“But images of ‘Rain Tree Crow’ and ‘Blackwater’ are more positive images. The images of water, and its regenerative power, are about the possibility of new life, and to me these two images are complementary in that respect.
“The concerns of the lyrics are ongoing and the content is something that’s been developing in my own work for a long time. I tried not to use lyrics which were overtly personal because it was a group project and I didn’t want to shift the focus at all. But I didn’t want to be dishonest to my own nature – so I tried to write them in such a way that they were universally applicable.
“Some of the images are of a personal symbolic nature – such as the crow for example, which has become an important symbol for me in a way, to somehow indirectly deal with a rather complex emotional relationship that I’m going through at the moment. I found that the symbol of the crow became very relevant for me and by being able to objectify this emotional experience, with this symbol, with the image of the crow, it became part of the healing process. It’s something I could only touch on with this album, but at the moment I have the idea to continue the story of crow for a while and see where it leads me.”
Sylvian’s solo work has invariably involved the assistance of Steve Nye who is again present on the Rain Tree Crow project.
“He was the first person I met,” says Sylvian, “in terms of an engineer/producer, who I felt understood what I was doing and the type of sounds I was attracted to. He was the first person I could just leave the room and let him work on a piece without standing beside him and watching over him – and that was a fantastic liberation for me.”
“It’s been an ongoing relationship and I have a lot of faith in the work that he does. Another thing I find problematic is finding engineers that have the same approach to sound that Steve does. Steve creates a very warm sound without it being over ‘muddy’ and it’s this warm tone of the recording that I like very much. I’ve tried working with other engineers but that quality is often absent. Daniel Lanois is someone else who has that quality. It’s something I look for and find missing in a lot of younger engineers who tend to go for a much harder and brighter sound.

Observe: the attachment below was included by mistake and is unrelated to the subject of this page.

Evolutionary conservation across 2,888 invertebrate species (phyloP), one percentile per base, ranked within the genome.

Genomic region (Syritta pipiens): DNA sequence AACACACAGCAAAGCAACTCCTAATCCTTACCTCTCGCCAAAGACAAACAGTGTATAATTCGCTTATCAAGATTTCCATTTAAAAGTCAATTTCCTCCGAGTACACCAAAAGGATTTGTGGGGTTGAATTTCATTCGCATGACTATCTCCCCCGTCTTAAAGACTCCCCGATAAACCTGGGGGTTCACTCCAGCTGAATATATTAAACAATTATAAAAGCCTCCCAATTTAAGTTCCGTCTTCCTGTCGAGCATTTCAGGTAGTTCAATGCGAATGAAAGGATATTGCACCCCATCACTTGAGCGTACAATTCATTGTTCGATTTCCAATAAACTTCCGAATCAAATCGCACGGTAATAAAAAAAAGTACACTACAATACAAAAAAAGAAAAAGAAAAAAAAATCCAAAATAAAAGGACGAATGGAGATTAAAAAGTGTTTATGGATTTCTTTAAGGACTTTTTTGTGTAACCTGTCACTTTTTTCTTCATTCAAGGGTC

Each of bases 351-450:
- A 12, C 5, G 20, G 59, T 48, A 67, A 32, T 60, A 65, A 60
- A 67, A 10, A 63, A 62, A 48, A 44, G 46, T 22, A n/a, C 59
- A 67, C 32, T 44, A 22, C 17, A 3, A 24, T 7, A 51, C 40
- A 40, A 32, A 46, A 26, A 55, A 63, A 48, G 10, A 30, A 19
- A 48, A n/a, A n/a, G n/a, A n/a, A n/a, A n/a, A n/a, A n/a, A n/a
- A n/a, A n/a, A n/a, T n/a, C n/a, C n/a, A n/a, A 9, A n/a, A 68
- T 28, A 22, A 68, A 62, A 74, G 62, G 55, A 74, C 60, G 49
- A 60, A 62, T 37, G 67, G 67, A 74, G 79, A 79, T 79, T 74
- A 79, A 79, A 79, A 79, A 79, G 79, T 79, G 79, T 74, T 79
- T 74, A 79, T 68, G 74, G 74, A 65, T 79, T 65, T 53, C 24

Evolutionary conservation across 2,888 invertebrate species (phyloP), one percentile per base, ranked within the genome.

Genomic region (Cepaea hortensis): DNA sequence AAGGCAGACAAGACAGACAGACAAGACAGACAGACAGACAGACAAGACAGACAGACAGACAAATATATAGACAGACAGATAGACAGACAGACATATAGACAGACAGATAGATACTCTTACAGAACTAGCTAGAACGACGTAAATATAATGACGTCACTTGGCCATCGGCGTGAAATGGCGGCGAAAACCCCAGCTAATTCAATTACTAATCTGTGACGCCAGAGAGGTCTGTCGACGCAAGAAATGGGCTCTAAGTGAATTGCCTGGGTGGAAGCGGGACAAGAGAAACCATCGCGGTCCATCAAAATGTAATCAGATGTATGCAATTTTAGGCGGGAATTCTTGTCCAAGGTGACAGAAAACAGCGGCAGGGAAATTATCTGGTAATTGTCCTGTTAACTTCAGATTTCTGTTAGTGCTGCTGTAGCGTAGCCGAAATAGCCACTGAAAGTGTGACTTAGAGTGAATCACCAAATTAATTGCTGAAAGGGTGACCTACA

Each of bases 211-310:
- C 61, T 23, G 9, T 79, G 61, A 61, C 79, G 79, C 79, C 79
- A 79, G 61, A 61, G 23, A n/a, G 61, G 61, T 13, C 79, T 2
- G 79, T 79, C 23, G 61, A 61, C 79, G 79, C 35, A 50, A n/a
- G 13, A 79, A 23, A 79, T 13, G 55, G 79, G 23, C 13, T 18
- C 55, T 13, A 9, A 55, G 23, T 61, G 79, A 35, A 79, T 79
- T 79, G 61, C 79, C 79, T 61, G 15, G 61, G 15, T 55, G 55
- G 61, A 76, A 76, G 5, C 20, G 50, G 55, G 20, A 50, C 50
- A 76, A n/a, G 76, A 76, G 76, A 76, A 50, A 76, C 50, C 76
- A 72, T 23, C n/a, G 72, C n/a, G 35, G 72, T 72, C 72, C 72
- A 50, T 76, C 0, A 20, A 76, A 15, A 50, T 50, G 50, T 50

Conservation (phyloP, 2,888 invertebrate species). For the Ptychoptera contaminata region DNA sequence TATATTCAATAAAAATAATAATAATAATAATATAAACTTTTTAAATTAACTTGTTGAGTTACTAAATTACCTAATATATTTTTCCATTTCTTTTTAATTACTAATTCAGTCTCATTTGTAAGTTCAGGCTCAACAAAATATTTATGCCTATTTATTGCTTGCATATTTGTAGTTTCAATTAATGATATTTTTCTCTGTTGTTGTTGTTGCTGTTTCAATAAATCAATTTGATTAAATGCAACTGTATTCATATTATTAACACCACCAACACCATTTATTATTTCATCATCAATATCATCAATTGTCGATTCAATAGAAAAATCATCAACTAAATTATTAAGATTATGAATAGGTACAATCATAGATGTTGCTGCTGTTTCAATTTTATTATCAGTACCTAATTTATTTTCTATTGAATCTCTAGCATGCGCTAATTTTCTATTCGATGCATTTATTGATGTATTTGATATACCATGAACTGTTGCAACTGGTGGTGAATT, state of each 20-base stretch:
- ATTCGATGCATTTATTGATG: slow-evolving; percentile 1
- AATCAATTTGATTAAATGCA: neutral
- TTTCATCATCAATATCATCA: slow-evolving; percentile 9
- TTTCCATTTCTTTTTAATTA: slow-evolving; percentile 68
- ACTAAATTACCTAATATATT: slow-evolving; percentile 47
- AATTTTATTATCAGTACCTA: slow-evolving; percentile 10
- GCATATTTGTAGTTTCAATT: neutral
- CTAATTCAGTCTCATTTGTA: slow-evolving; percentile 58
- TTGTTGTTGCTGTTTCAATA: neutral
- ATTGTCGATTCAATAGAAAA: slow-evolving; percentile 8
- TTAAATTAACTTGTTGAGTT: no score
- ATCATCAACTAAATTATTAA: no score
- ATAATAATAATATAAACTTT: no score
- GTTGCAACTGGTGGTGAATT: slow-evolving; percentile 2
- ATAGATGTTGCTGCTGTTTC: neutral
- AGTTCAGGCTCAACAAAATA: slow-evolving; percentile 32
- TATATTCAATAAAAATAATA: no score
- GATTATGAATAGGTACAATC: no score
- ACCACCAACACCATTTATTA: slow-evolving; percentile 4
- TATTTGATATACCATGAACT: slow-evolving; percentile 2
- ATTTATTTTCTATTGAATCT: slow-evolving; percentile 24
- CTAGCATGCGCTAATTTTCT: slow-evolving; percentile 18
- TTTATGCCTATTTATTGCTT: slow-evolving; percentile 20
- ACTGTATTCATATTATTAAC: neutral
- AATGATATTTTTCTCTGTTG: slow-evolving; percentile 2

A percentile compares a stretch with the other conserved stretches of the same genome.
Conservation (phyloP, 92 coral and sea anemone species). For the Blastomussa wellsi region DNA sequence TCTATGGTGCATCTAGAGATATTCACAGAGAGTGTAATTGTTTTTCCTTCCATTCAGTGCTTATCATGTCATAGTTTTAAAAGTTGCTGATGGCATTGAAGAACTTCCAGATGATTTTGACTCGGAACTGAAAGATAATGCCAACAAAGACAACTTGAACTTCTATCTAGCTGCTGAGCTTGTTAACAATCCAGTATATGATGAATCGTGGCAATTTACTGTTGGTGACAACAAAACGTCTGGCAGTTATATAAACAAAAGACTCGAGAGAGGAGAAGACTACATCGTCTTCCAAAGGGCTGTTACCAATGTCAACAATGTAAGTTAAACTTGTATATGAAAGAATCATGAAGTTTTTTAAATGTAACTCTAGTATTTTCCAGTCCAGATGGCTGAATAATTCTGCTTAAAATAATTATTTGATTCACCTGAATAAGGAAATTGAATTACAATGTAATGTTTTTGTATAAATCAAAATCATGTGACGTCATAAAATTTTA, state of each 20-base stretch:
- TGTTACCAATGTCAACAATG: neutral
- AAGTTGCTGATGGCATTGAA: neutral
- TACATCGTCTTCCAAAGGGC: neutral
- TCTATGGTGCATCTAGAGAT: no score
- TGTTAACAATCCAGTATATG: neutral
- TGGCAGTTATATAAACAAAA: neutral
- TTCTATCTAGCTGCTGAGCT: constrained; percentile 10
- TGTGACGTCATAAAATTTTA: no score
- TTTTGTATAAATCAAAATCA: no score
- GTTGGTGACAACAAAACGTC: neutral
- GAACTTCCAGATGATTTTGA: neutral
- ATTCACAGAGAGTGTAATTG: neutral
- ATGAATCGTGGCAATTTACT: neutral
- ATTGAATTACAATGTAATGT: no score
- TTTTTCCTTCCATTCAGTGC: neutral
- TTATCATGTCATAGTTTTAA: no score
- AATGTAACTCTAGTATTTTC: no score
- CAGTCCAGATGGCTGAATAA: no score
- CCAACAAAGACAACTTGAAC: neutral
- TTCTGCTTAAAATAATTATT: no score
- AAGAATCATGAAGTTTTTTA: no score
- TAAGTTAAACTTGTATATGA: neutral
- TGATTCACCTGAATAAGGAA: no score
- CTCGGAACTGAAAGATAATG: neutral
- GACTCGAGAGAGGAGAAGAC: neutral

KEEPING THE GHOST ALIVE
The Rain Tree Crow project had initially been conceived as a long term 6-album deal, with Sylvian’s insistence that the name Japan would not be used in conjunction with its promotion. But the recording went over budget and Virgin refused to put in any more money unless the name Japan could be used. The resulting deadlock was resolved by Sylvian’s decision to personally finance the mixing of the album. However, the group are no longer to reform, and the album is being released as a one-off.
Jansen and Barbieri are currently well into their latest recording for Venture Records, an instrumental work which is being recorded on their own equipment.
David Sylvian’s immediate plans, following any low-key promotion for Rain Tree Crow, include a project with Scott Walker, with whom he hopes to co-produce and co-write a new album in the late Spring, and also an anticipated project with Robert Fripp.
In any case, the disappointment that many must feel at Japan’s possible reformation not coming to pass will be tempered by the fact that the four musicians have left us with an impressive token and sampler of their assembled skills – and in assessing his lyrical work, David Sylvian spoke of the positive images associated with Rain Tree Crow, suggesting that the door to future work together is still open.